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To do this, you need to have an understanding of a little bit of XPath and Google search queries. You also need to know how to use the Screaming Frog SEO tool. I first learned about doing this from Rory Truesdale’s blog post on Search Engine Journal.

Before proceeding, I wanted to tell you that there is a small possibility that scraping Google’s Serps could get your IP blacklisted. Use this method at your own risk. If you’re ok with the risk, then keep reading.

Configuring the Screaming Frog Crawl

First, set Screaming Frog’s mode to List.

I followed Rory’s advice and unchecked all of the boxes in Configuration -> Spider -> Crawl.

If you want to see a rendered screenshot after Screaming Frog crawls Google, you can go to the Rendering tab and select JavaScript.

I found the results to be the same (without the screenshot) if I selected Text Only.

XPath Selectors for Page Titles, URLs, and Meta Description on Google Serps

Unfortunately, when I used Rory’s XPath selectors in his blog post, I didn’t get any results. His post was created in September 2018. Google probably changed up their html and classes since his blog post. By using Google’s Developer Tools and the Chrome Scraper Extension, I was able find XPath selectors that worked. To get the page titles from Google Serps, you can use this XPath selector:

//h3[@class="LC20lb DKV0Md"]

Update: Google has changed their class for the page titles slightly. I had to add the DKV0Md class to the h3 in order for the page titles to show up.

If you want to grab the urls that the Google Serp page titles go to, you can use this XPath selector:

//div[@class="r"]/a[1]/@href

If you want to go even further and grab the meta descriptions from Google Serps, you can use this XPath selector:

//div[@class="s"]/div/span[@class="st"]

Where to Add XPath Selectors in Screaming Frog

You would go to Configuration -> Custom -> Extraction to add these XPath selectors. You’ll see a window pop up. Type in the title of what you want each type of data being scraped to be. I used SEO Title and URL. Here’s a screenshot of where you would add the XPath selectors.

Select XPath for the first dropdown menu and Extract Text for the second dropdown menu.

In order for these XPath selectors to work, you will need to select the browser that you are using under Configuration -> User-Agent -> Preset User-Agents. If you leave the Preset User-Agents field as the Screaming Frog Spider, you won’t see the extracted values.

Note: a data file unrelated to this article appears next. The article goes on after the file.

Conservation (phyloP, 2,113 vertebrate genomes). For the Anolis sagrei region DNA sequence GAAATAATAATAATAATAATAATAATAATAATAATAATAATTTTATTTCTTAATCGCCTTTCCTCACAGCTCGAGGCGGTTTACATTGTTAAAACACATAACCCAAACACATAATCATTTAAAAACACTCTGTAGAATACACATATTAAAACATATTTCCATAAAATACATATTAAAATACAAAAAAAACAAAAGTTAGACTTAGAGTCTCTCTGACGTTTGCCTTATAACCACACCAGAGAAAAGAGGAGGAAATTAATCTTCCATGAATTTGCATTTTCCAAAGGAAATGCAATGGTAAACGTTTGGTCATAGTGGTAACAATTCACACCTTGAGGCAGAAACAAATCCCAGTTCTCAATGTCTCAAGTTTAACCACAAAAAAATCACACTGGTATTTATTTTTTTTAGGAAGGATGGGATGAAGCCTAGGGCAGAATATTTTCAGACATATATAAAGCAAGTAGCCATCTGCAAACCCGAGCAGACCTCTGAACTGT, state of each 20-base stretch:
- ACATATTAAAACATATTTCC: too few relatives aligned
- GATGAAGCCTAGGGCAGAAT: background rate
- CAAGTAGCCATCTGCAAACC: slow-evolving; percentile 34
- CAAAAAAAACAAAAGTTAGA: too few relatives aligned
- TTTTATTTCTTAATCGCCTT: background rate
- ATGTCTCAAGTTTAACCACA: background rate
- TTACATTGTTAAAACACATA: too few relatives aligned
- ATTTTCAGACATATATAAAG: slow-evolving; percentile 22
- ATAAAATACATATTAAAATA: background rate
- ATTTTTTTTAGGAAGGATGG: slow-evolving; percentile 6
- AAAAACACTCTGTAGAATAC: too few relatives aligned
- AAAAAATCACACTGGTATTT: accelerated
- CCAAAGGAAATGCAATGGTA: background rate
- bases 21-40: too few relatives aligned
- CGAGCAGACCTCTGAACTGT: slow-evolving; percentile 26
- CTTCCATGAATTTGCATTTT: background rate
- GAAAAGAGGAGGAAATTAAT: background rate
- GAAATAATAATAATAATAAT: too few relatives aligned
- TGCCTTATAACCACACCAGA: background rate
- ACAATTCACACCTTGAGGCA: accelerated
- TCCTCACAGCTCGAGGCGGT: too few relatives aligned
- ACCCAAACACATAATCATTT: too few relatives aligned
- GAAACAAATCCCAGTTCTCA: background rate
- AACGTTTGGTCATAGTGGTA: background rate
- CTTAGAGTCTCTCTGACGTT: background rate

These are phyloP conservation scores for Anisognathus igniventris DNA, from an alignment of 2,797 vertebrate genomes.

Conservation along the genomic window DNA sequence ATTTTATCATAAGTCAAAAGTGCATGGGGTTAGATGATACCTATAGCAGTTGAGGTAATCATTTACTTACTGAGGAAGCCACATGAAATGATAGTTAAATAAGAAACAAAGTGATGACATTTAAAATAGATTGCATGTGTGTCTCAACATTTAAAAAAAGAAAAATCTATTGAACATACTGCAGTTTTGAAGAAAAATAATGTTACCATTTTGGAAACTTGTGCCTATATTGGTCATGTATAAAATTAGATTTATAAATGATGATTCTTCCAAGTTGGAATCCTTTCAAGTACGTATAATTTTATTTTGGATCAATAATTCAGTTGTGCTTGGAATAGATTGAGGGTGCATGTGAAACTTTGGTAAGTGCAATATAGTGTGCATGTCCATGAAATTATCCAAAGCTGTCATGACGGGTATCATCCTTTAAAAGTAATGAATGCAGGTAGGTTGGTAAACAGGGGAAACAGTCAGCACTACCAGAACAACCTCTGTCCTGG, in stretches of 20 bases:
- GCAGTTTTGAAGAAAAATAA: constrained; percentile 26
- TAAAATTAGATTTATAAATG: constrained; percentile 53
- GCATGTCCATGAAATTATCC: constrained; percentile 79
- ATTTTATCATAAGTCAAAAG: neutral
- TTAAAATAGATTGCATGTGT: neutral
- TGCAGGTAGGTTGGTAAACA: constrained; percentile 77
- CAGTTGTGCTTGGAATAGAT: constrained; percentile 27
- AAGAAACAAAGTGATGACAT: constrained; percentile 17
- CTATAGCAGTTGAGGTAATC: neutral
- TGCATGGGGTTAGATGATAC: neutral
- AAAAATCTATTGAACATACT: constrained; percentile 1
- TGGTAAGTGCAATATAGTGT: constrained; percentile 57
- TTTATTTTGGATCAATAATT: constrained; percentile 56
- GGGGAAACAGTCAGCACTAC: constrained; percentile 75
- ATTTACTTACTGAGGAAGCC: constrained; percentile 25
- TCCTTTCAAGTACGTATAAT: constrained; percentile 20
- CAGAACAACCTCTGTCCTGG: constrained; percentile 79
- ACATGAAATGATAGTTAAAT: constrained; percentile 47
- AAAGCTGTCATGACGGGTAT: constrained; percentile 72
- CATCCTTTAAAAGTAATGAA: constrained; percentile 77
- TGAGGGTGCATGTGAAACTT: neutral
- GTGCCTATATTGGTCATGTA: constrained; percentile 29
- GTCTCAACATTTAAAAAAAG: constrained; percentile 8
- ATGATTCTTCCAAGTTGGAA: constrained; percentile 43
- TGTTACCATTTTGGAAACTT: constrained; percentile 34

I’ve run queries using Chrome, Firefox, and Microsoft Edge as the user-agent with no problem.

In Configuration -> Speed, I set the Max Threads to 1.0, checked the Limit URL/s, and set the Max URL/s to .8 just to be safe. If this value is too high, Google could block you with a CAPTCHA test.

Now, you’re all set to add your Google queries to spider.

Adding Google Search Queries URLs

This is the format the Google query urls take.

https://www.google.com/search?q=your+keyword+phrase

The + is used for spaces. Running this query in Screaming Frog will extract data from the first page of the Google search.

If you want to produce more than just the first page of results, you can add a num parameter like so:

https://www.google.com/search?q=your+keyword+phrase&num=50

Google will show the first 50 results with that query.

You can also use the near parameter to see what the local pack results would look like in that city or zip code.

https://www.google.com/search?q=your+keyword+phrase&num=50&near=chicago,+il

This only affects the local pack results. The organic results will be tailored to the city that you are in. If you want to see organic results from a different area other than your own, you’ll need to use a VPN and select a server in the city of your interest. In the case above, it would be Chicago, IL.

I manually created my search queries, but you could create an Excel spreadsheet which automatically creates the queries for you. Read more about that in Rory’s blog post.

Once you come up with your Google search queries, you can add them by clicking Upload -> Enter Manually.

Paste your queries in the window that pops up, then click Next, then click OK. To see your custom extraction data, you will need to scroll horizontally to the right. Below a screenshot of extracted data from 6 Google search queries.

Screaming Frog Google Search Query Results Extraction Fields